COVID-19 and the franchise landscape. Spain is one of Europe’s leading consumer markets, partly aided by its role as the second most popular tourist destination in the world. Franchisors have found particular niches in facilitating their expansion in the key coastal areas and the capitals. Today, Barcelona and Madrid are global brands in themselves, where successful global names are constantly trying to position themselves as local champions. While the economic impact of the pandemic is still to be determined, and will certainly be dramatic in particular sectors, others will not suffer so much and are expected to recover quickly once the health situation is under control.
In particular, retail and other foot-traffic dependent sectors have been mostly affected in the short-term. However, it is clear that others, like hospitality and aviation, will take longer to recover and must readapt to the new situation. Where does that leave franchising? It is clear that supply chains, staffing, sales, channels, marketing, investment and more will have to be rethought in light of restrictions and changes.
However, the outcome need not be catastrophic; and, in fact, some businesses could prosper and emerge reinforced from this unexpected crisis. The first step is to analyse the legal implications of franchising today. Then, the practical implications of this crisis and its legal ramifications. How can the worst possible outcomes be avoided?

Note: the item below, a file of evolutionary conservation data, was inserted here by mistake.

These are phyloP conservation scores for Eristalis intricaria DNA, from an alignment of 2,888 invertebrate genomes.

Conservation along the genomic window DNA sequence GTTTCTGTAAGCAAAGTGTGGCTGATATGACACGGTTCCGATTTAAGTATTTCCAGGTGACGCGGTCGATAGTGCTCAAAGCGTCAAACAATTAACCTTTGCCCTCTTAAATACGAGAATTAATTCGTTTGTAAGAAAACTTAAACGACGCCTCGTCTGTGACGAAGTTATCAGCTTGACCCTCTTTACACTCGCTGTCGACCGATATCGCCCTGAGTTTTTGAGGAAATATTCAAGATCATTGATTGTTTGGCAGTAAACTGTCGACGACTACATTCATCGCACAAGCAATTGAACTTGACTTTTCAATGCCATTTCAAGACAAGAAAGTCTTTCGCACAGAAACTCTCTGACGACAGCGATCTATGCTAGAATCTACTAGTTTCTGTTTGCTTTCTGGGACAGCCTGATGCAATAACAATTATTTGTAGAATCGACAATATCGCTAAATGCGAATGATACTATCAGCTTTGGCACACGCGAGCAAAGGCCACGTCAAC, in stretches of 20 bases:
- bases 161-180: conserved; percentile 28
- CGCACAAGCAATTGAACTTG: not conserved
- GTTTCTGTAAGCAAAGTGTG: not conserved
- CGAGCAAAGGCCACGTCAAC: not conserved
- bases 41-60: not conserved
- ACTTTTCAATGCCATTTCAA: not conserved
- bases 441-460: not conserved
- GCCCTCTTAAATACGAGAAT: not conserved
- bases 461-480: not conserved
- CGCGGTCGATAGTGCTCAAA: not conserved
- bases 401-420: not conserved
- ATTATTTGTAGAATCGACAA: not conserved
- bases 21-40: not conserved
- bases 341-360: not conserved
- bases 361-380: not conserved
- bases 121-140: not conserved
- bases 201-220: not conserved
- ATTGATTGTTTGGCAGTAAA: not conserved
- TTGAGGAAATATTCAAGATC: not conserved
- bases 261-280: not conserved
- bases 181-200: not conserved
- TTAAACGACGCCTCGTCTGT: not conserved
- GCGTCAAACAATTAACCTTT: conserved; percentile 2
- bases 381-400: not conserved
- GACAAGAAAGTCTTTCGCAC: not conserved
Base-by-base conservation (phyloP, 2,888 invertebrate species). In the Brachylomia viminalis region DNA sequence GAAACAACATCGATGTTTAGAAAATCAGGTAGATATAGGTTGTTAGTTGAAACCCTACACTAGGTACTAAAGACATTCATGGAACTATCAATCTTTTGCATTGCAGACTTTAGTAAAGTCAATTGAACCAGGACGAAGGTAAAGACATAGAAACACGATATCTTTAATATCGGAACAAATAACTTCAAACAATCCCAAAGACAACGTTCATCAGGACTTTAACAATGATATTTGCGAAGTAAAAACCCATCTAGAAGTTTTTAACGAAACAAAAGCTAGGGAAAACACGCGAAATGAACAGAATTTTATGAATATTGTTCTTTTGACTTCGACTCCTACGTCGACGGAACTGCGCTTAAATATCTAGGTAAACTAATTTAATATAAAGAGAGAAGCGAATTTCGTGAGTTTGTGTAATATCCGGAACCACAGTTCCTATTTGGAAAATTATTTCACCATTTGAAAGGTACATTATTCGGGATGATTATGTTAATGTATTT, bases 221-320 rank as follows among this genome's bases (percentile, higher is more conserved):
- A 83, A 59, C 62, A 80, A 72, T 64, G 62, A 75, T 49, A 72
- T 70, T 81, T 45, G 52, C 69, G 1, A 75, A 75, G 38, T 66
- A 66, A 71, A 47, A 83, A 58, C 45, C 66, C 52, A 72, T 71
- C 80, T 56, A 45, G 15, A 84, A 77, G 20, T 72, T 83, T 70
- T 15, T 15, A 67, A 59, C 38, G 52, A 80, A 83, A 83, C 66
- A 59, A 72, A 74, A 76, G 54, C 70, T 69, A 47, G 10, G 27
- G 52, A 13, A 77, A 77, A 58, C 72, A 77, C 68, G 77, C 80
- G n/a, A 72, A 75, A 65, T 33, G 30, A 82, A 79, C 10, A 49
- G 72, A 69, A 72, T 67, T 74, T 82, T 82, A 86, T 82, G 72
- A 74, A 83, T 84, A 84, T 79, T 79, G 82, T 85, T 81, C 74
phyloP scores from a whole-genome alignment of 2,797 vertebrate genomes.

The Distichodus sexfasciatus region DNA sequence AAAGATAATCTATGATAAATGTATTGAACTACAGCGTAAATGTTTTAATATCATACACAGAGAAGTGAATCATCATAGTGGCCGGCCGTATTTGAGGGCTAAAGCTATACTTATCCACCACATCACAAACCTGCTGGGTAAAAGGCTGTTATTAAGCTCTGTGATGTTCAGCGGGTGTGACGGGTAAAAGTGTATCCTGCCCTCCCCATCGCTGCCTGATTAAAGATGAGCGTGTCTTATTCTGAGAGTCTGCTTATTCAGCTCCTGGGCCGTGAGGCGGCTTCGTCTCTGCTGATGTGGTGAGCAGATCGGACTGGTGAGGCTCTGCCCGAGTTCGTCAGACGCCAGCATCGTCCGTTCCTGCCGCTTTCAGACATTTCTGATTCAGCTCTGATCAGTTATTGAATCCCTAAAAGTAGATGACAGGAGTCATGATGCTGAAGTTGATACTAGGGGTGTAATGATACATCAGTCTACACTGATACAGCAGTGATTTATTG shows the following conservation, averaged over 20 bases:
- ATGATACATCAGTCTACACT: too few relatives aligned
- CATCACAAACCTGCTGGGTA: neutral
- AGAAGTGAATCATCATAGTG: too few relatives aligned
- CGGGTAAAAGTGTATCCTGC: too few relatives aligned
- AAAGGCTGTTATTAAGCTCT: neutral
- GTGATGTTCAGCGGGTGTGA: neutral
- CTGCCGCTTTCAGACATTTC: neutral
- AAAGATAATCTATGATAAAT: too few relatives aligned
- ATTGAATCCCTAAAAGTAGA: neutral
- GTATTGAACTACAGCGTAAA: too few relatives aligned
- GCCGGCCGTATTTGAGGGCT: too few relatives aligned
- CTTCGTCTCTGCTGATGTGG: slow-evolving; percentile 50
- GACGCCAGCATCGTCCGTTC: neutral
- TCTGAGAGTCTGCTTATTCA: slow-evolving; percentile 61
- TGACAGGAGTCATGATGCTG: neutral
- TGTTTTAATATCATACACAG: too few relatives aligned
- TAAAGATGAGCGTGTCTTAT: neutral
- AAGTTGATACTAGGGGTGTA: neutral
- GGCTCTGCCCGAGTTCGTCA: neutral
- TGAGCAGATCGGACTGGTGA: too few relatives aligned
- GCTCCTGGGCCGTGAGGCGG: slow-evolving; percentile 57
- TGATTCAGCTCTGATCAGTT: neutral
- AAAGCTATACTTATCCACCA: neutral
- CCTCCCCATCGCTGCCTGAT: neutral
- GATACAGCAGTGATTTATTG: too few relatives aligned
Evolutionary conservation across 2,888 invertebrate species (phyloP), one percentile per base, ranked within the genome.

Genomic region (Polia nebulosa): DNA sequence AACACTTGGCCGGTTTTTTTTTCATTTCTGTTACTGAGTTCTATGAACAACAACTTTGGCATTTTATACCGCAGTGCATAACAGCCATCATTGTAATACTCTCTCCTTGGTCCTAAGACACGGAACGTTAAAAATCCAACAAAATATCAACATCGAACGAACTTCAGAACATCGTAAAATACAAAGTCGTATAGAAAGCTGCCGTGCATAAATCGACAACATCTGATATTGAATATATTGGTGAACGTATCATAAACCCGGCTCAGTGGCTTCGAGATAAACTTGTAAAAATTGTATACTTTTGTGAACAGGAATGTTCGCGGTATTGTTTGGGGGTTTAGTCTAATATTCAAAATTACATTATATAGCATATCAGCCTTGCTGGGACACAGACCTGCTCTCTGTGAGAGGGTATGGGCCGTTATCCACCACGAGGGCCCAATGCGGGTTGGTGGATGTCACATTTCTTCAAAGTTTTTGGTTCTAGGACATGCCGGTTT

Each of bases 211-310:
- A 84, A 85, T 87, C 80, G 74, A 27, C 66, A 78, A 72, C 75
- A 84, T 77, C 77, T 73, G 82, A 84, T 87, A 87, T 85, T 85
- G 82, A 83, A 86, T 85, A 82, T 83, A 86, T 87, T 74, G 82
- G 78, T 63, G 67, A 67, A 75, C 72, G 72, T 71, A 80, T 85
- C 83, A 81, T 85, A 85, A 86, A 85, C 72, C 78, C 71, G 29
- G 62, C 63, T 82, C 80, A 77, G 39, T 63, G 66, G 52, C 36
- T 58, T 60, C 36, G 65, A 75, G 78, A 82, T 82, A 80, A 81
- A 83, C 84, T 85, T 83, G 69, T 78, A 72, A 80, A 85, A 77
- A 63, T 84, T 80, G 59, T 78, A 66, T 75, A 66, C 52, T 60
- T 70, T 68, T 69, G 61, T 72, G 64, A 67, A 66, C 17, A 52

Legal implications for franchising in the pandemic
Franchise agreements are business contracts. As a result, they contain clauses which are meant to be relied on during an emergency. Here are some examples.
- Force majeure clauses refer to the situation where one of the parties finds it unable to fulfil its obligations because of an extraordinary event; the pandemic being a perfect example. The term is employed in litigation to justify problems with contract completion.
- An alternative to it is the adverse change clause, where parties can voluntarily choose to finalise an agreement early if circumstances have changed dramatically; again, the pandemic fits this description.
- Finally, in previous instances franchisors have discharged contracts when their delivery has been frustrated. That is, it is clearly impossible for the other party to fulfil its obligations and it is therefore relieved from them.
Of course, these are last instance clauses. In an ideal world, franchisors and franchisees should sit down to negotiate which is the most beneficial way to keep the business running. Renegotiating fixed fees like leases, or adjusting timelines, can be helpful ways of mitigating conflict and allowing the franchsing relationship to continue. Considering the temporary effect of the most restrictive measures against the pandemic, in most cases it pays off to be patient and renegotiate rather than terminate existing contracts.